When Kaney O’Neill became a quadriplegic nine years ago, her first question was “Can I still have children?” But as reality set in, O’Neill wasn’t sure that she could do anything. Now 31, she has had to fight hard to earn the life she has, including being a mother. Read the first Chicago Tribune story about her here.
When O’Neill first became pregnant, everyone was concerned, not only about the pregnancy and delivery, but also about how she would care for the child. But O’Neill had faith that everything would work out. She has a full-time helper, a brother who lives in an apartment adjoining her house and a mother who helps on the weekends.
What she doesn’t have is a supportive partner. The father of her baby, who is now her ex-boyfriend, is suing for full custody, citing the reason that she’s an unfit mother.The case is bringing to the fore the prejudice against disabled people in our society. Read the most recent Chicago Tribune story here.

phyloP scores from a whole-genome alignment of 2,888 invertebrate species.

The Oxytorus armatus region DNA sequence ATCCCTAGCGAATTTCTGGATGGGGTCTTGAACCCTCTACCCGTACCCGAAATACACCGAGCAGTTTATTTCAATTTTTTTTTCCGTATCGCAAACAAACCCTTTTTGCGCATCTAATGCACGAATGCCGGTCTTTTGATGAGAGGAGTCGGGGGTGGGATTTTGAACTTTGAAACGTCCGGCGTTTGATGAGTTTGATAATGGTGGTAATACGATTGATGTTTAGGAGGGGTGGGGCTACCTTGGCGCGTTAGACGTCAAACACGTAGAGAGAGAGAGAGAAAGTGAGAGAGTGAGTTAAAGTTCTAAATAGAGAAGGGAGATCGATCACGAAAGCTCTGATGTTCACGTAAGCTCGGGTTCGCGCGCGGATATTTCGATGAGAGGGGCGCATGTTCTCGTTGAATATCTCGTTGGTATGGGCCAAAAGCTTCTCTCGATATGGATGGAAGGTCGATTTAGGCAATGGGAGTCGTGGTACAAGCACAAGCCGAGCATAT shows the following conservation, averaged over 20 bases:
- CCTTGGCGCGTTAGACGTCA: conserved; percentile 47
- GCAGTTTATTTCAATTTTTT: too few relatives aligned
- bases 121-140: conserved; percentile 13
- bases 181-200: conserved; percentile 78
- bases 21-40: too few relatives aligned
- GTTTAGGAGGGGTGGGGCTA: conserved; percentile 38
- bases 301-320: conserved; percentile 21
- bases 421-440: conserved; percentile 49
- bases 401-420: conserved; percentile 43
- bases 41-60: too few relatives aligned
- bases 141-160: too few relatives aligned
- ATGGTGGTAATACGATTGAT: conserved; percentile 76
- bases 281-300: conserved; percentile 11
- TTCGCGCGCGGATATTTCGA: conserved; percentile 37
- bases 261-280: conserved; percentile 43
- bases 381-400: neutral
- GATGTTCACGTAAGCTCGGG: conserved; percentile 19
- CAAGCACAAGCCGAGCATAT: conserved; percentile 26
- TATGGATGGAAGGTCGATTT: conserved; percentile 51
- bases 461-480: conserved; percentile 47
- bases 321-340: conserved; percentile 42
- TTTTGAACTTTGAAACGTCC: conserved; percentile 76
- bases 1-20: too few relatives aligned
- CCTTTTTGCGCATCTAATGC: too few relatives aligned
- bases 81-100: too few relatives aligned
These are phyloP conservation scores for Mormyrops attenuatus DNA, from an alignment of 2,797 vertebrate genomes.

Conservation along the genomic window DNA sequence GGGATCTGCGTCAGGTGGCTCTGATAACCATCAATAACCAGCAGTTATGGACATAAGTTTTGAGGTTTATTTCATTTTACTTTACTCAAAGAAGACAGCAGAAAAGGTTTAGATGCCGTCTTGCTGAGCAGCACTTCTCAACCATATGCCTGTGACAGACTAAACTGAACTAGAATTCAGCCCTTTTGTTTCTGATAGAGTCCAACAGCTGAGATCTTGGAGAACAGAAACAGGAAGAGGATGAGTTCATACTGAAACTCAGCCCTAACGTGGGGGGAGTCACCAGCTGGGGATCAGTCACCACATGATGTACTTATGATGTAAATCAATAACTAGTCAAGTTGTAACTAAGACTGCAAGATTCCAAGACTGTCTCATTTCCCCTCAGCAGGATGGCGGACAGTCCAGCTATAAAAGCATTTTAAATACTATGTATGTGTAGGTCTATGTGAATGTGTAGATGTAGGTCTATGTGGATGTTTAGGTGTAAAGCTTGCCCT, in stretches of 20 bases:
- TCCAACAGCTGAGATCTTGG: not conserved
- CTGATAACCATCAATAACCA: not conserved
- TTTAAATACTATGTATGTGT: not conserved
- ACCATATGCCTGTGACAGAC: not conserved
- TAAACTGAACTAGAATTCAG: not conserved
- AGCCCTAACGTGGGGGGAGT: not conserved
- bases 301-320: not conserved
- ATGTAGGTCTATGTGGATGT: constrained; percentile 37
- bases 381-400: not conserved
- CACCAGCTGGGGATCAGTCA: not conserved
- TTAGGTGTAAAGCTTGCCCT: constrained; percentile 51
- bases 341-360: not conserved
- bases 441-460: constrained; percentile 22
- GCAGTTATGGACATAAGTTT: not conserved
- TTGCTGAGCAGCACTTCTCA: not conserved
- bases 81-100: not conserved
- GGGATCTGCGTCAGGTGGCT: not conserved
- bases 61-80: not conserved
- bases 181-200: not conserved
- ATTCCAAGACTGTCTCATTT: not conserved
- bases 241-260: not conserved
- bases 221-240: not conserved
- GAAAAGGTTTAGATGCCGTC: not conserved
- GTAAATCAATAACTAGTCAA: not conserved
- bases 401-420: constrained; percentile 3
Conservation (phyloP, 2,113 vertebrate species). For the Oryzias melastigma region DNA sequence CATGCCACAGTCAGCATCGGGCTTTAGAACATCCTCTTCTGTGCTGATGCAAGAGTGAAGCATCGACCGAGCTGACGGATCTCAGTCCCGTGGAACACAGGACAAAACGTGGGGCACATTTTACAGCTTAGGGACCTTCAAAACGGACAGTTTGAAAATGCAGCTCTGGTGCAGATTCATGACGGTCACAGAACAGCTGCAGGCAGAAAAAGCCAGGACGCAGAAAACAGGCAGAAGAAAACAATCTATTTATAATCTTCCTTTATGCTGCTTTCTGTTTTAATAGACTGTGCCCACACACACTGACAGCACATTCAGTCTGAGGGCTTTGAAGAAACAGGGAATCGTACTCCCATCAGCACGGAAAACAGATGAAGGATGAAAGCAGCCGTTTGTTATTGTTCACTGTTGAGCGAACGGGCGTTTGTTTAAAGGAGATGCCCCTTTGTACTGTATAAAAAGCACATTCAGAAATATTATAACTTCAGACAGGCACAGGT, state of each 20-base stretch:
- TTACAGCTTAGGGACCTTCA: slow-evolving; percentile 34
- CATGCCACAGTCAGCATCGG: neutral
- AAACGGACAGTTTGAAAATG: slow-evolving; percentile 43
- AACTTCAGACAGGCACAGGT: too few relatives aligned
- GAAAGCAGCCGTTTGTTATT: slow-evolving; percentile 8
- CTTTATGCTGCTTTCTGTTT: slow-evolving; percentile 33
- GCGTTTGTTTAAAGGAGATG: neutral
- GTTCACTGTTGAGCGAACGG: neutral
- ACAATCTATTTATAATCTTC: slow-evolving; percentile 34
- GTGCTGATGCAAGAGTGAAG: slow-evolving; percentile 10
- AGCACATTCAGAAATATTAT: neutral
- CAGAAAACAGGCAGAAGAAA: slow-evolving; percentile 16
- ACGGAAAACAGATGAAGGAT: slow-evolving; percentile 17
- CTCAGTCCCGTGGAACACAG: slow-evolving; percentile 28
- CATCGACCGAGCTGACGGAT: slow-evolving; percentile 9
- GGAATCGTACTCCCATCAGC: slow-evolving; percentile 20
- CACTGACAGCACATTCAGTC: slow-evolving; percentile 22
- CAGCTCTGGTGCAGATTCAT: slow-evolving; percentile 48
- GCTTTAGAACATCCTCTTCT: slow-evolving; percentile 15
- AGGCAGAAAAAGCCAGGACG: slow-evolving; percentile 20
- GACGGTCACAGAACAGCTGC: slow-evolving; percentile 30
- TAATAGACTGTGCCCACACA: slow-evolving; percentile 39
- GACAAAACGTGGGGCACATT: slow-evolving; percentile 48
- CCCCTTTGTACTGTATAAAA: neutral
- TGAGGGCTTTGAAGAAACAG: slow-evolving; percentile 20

One lawyer, not affiliated with the case, expressed his concern that O’Neill would not be able to teach her child to write, paint or play ball. Excuse me? How many parents actually do those things, especially all by themselves? Assuming that the father will be involved in his son’s life, why can’t he pitch in with some of the things O’Neill can’t do?
I have one other question: Why didn’t O’Neill’s disability give her ex-boyfriend pause when he was having sex with her–and exposing her to the possibility of pregnancy? Isn’t it a little late and a lot disingenuous for him to be so concerned about her suitability as a mother now?
The case appears before a judge sometime this month. It will be interesting to see how this pans out.
For more information, read this Motherlode article in the New York Times.